Unterstitzen on the Bleiweis—the German town that was never taken

In the first months of 1945, the Allied forces began advancing rapidly on Berlin. But to the press correspondents tagging along behind the military, it seemed as if the going was actually quite slow. They had thought they would be in Berlin in a few days, but instead officers kept telling them that Berlin would be reached soon, but there was just one more stream, one more creek, one more canal, one more small river that had to be taken first.

So Bill Heinz of the New York Sun joked that the path to Berlin would be clear as soon as Unterstitzen on the Bleiweis was taken — the joke being that there was no such town or river. Soon Unterstitzen on the Bleiweis had become a symbol for the press corps of all the obstacles that remained in the way of the Army before Berlin could be reached.

And the story goes that one day the following scene took place. I'll quote directly from the 1945 AP story for the rest:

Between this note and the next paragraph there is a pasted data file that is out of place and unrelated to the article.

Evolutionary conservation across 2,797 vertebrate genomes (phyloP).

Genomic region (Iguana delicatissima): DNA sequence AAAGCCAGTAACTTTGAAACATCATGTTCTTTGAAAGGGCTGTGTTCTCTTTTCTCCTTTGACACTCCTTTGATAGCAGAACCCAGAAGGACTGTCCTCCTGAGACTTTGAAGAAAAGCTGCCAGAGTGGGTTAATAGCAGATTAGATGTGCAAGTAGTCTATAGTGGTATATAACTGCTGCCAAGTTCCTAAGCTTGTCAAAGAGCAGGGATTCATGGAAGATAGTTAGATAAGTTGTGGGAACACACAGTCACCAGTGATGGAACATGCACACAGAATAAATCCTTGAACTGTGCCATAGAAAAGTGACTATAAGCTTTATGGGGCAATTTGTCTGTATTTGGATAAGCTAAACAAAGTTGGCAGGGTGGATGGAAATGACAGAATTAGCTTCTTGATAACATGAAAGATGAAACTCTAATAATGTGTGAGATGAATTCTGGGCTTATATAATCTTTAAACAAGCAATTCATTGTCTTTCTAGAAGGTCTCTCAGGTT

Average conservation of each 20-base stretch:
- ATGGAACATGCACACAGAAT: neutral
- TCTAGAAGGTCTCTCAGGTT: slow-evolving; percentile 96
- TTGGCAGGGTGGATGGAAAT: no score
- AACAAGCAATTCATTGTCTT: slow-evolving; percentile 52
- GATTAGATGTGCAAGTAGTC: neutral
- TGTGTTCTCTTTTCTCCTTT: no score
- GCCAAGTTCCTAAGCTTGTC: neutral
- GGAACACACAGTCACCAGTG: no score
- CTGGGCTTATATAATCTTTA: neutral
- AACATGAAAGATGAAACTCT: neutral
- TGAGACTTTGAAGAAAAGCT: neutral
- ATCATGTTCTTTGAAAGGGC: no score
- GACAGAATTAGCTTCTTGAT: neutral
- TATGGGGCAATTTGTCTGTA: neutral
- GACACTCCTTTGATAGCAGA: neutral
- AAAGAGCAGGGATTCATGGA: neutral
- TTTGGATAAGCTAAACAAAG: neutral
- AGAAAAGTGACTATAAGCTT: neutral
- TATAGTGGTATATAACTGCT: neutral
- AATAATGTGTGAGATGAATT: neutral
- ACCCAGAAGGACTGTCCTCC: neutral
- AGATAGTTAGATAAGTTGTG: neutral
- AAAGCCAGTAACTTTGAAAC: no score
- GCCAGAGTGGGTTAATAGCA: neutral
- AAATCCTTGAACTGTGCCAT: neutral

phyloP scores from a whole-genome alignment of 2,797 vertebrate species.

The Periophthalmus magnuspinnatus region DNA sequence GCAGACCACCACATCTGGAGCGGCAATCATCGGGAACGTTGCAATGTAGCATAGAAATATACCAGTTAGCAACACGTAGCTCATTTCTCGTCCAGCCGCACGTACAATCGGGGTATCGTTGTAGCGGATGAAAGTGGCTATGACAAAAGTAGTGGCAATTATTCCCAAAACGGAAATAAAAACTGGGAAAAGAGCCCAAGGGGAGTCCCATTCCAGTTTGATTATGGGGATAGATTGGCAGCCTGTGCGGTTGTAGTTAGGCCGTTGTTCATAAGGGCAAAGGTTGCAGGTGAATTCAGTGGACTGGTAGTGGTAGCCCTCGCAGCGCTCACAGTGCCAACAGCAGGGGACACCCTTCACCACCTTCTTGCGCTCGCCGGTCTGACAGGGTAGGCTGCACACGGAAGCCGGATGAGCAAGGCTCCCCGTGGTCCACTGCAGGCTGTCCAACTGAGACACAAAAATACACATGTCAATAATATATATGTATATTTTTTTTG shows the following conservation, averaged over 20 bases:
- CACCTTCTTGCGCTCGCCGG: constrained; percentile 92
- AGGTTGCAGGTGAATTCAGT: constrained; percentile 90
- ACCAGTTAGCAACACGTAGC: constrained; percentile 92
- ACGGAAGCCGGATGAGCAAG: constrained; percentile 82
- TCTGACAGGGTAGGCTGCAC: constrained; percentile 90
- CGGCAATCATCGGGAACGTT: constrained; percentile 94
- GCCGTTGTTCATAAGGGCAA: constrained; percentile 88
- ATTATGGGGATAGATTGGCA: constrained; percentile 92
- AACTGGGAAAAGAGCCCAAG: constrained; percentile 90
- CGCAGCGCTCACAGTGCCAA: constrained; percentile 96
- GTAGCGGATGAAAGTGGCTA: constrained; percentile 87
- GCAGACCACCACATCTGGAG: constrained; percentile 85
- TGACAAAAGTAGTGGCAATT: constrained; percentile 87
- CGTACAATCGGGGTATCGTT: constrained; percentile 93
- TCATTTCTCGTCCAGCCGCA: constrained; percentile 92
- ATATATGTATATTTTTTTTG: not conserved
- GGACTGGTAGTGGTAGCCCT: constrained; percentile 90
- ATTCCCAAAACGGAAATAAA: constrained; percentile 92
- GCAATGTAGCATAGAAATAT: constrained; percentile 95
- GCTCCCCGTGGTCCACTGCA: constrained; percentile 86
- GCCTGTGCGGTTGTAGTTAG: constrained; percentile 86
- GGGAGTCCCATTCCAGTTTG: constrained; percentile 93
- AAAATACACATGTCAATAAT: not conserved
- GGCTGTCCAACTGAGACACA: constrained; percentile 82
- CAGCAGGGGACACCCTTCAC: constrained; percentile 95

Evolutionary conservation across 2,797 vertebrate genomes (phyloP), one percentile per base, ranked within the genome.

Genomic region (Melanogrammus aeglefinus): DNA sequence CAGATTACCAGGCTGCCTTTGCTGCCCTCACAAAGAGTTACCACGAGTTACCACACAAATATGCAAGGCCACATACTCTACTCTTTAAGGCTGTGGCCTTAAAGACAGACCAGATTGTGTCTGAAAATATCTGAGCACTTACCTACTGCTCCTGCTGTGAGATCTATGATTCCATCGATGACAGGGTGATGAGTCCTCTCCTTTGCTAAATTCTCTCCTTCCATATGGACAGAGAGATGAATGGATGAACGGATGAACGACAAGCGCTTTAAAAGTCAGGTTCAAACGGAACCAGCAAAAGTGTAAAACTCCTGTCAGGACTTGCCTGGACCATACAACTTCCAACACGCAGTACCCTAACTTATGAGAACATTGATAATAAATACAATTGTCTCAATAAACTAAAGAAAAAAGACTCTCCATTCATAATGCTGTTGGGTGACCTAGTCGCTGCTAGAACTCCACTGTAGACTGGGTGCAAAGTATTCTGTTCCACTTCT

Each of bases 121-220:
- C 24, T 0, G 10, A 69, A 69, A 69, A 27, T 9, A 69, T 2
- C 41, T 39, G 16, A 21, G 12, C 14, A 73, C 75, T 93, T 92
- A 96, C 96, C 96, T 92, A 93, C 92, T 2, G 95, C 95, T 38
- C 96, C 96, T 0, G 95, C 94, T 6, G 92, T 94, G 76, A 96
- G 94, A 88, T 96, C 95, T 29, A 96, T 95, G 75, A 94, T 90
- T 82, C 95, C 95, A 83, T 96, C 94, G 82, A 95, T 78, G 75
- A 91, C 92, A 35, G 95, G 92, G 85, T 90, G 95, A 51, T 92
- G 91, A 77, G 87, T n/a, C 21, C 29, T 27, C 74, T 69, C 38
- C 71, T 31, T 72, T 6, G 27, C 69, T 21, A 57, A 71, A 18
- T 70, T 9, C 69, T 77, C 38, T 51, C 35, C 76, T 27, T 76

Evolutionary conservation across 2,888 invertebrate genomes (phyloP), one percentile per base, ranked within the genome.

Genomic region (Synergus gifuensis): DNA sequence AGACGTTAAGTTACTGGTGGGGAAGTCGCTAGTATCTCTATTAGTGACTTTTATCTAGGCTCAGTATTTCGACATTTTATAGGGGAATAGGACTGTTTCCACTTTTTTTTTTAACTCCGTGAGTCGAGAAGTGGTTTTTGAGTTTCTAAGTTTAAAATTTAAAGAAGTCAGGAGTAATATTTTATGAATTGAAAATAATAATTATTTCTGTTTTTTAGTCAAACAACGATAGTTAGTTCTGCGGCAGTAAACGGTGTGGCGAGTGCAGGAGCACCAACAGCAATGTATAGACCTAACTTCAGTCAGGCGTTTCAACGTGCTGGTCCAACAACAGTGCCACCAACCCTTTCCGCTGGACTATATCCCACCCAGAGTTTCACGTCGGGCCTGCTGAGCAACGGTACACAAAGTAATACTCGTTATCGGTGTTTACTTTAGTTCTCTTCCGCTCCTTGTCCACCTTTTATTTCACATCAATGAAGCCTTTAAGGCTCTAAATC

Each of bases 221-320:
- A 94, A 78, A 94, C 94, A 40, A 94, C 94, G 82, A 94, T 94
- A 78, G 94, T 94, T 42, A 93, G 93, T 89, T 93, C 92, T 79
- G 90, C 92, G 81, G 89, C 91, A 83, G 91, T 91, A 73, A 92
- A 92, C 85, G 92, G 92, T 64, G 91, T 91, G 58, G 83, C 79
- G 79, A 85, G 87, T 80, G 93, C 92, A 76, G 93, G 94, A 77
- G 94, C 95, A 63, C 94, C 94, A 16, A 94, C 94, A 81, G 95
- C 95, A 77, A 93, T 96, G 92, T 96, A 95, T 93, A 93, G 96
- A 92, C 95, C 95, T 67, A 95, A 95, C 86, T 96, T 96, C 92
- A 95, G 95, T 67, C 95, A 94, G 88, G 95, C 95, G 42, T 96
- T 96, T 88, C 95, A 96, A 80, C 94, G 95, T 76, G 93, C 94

Once a group of war correspondent was being briefed at the division command post by the commanding general himself. He outlined the battle situation and the progress of his men and then looked around for questions.

"That's great, general," said Johnny Florea of Life Magazine, "but when will your troops take Unterstitzen on the Bleiweis?"

"What town was that?" asked the general, peering uncertainly at his map.

"Unterstitzen on the Bleiweis," repeated Johnny. "We can't get into Berlin before we take Unterstitzen on the Bleiweis."

"Oh," said the general confidently, with a wave of his hand toward the map, "my men will take it in a couple of days at most."

After he left, his public relations officer came over to the grinning correspondents and said with a puzzled expression:

"Say fellows, just why are you so interested in this Unterstitzen on the Bleiweis place?"

"There is an eight-story subterranean hotel there," answered Florea gravely. "Seven stories and big underground penthouse on the bottom. It's absolutely bombproof and shellproof. We want to use it for our press headquarters."

The public relations officer relaxed and smiled.

"Don't worry boys," he said. "We will take care of you. I will grab off that hotel for you myself just as soon as we take the town."

But so far — although many days have passed — no American troops have entered that last German stronghold of the war — historic, quaint, picturesque, cobblestoned old Unterstitzen on the Bleiweis.

[Deseret News - May 16, 1945]


Posted on Tue Nov 12, 2013


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